Where’s the water hose?

I recently spent a weekend watching my first youth travel baseball tournament at the Ruston Sports Complex.  It has been years since I spent any significant time watching youth baseball.   While athletic ability is a great help, the fundamentals of the game are developed through repetition in practice.  The game remains a great teacher of success and failure as everyone will experience both extremes as they play the game. 

What I observed that weekend was that some things have changed quite a lot while others remain the same.  Some of the changes are advancement and for the better.  Other changes concern me.  

I saw plenty of highs and lows on the fields that weekend.  I saw players overjoyed with base hits in key situations and others disappointed striking out with runners on base.  I saw great plays in the field and errors on plays that could have been made.  I also saw parents berating umpires, coaches yelling at pitchers for not throwing strikes, and coaches arguing with one another across the diamond.  Like I said, some things haven’t changed.  

While some of those things are disappointing to me as I hold coaching and parenting in youth sports to a high standard, I was not surprised.  What surprised me was the spectacle of the event itself.  The Sports Complex is awesome with artificial turf playing surfaces on all fields.  This surface is an investment that allows for minimal maintenance and quick playing after rain. I played baseball through high school, my son played through college, and I don’t know that either of us ever played on such a nice field.  These fields and the associated investment are an example of advancement that we should all recognize and appreciate.

I noticed multiple days of nice uniforms for the various teams that I saw over the weekend.  I saw big team picture banners hung behind the dugouts.  There were portable sound systems used to announce the players coming to bat with individual walk-up music.  There was the constant traffic of moms taking a cold sports drink to their child/player in the dugout (rather than drinking the water provided in the dugout).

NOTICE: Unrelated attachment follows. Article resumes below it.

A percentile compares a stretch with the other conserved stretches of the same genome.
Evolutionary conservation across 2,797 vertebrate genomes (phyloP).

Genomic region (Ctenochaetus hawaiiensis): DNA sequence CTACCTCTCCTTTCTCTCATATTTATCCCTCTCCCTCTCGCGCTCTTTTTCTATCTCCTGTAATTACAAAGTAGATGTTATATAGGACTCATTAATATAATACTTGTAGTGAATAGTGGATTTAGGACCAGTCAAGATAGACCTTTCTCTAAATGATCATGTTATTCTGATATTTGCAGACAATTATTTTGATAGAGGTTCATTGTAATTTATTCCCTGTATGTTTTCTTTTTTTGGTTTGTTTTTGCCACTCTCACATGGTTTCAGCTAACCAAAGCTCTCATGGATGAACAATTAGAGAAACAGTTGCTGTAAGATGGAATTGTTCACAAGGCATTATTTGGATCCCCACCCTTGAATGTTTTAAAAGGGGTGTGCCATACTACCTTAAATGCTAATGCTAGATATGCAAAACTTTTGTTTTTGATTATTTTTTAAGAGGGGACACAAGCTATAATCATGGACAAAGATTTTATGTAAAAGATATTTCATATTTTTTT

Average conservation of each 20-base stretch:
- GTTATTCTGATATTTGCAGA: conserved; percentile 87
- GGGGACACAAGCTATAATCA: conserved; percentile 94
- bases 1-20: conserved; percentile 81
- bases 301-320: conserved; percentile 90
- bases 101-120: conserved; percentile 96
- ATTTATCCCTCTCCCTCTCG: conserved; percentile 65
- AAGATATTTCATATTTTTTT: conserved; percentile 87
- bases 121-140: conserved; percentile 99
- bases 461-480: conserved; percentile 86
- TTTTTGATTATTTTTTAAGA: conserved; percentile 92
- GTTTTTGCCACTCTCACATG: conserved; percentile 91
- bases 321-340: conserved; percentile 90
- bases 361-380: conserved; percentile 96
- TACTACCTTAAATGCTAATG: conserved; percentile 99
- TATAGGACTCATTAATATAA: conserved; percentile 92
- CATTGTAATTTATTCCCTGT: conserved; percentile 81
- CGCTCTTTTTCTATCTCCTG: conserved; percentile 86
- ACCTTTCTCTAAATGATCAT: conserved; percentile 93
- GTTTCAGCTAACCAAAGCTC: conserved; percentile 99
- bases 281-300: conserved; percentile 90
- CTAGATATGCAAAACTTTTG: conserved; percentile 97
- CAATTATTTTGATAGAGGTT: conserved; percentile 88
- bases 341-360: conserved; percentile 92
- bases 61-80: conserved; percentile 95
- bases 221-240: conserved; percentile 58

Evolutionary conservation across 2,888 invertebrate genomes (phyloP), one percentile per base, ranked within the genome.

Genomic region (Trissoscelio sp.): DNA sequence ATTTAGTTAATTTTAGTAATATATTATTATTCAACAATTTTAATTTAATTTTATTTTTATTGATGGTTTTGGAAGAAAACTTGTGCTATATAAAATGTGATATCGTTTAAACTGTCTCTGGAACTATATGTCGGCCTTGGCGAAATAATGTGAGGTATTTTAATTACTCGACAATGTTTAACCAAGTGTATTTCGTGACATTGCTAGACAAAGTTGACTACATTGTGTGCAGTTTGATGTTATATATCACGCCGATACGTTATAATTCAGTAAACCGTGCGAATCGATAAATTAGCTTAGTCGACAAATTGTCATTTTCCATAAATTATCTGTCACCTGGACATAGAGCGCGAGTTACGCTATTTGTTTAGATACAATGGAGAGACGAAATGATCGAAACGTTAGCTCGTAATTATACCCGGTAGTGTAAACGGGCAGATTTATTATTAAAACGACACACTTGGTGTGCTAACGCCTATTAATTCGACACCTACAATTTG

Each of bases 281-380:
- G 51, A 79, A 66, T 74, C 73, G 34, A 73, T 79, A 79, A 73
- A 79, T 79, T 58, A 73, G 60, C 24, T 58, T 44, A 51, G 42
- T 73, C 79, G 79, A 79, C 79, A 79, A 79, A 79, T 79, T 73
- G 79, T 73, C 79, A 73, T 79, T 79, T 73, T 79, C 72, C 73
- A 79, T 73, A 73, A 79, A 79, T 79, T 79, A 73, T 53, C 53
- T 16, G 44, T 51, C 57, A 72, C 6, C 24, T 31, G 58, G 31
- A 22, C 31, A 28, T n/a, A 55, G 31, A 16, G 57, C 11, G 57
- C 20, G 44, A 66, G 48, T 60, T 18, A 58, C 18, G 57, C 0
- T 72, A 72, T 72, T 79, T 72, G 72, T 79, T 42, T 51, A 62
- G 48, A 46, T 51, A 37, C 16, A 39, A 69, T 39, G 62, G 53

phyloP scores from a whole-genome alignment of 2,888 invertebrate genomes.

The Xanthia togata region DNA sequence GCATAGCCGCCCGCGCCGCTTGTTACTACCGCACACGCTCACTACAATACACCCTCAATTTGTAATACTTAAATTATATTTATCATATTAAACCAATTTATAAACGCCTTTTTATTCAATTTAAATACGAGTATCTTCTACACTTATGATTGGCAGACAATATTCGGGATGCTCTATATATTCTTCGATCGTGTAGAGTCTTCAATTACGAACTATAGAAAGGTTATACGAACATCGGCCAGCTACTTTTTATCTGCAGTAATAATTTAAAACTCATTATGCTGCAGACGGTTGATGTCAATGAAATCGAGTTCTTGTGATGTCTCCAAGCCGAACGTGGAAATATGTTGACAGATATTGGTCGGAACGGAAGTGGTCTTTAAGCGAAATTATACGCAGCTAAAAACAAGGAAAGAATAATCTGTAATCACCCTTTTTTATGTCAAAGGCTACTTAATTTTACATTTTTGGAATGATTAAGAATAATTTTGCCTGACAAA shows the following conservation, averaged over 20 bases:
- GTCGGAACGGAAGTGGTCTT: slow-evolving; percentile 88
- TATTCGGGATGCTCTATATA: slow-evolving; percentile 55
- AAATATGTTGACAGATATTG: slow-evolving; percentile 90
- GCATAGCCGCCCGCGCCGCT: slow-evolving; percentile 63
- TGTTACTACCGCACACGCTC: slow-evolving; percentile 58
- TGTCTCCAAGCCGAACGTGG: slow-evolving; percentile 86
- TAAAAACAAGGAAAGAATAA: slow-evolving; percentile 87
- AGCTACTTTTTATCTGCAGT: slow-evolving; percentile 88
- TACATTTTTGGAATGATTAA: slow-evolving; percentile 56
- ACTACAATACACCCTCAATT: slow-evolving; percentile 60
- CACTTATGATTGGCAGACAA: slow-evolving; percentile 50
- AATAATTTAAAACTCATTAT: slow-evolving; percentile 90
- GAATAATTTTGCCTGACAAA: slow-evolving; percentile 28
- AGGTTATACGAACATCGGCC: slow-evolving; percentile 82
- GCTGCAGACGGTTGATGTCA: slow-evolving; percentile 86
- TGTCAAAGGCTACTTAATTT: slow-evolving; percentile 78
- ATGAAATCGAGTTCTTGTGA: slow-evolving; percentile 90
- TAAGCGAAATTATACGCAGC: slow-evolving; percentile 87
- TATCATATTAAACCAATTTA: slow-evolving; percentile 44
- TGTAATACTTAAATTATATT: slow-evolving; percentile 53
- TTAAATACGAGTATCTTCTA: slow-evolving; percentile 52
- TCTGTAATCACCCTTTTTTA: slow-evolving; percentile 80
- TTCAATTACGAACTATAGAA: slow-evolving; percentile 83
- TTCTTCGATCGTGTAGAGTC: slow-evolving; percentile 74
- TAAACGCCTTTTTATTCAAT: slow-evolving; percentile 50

It looked like the parents and coaches were doing all they could to create a high school or college atmosphere with all the stuff surrounding the game.  That all may be fun, but I wonder what the young people will have to look forward to if they experience all these things in youth travel ball.  I remember just looking forward to playing high school ball one day and getting to wear that Crimson Tide jersey (we had just one uniform).  

The late Tony Robichaux, former coach at ULL, made the comment years ago that he recruited players that would drink out of the water hose and not the ones that momma brought them a Gatorade in the third inning.  I think Tony was referring to a certain level of toughness that would be needed to play at the college level.  I can remember the water hose behind the dugout, but those don’t exist today.  Who would survive drinking that unfiltered water?

Baseball is a great game and can teach so many life lessons if we allow it to teach those lessons.  While we want to create great experiences for our children, we need to help them learn how to succeed with humility, fail with confidence, and compete with compassion.  We need to teach teamwork, toughness, and an approach to keep playing even when we don’t like the call.  If we aren’t careful, we will teach individual focus over team, arguing over focusing on the next play, comfort over toughness, and fear over fundamentals (coach don’t yell at a kid to throw strikes – teach him the mechanics – trust me, he is trying).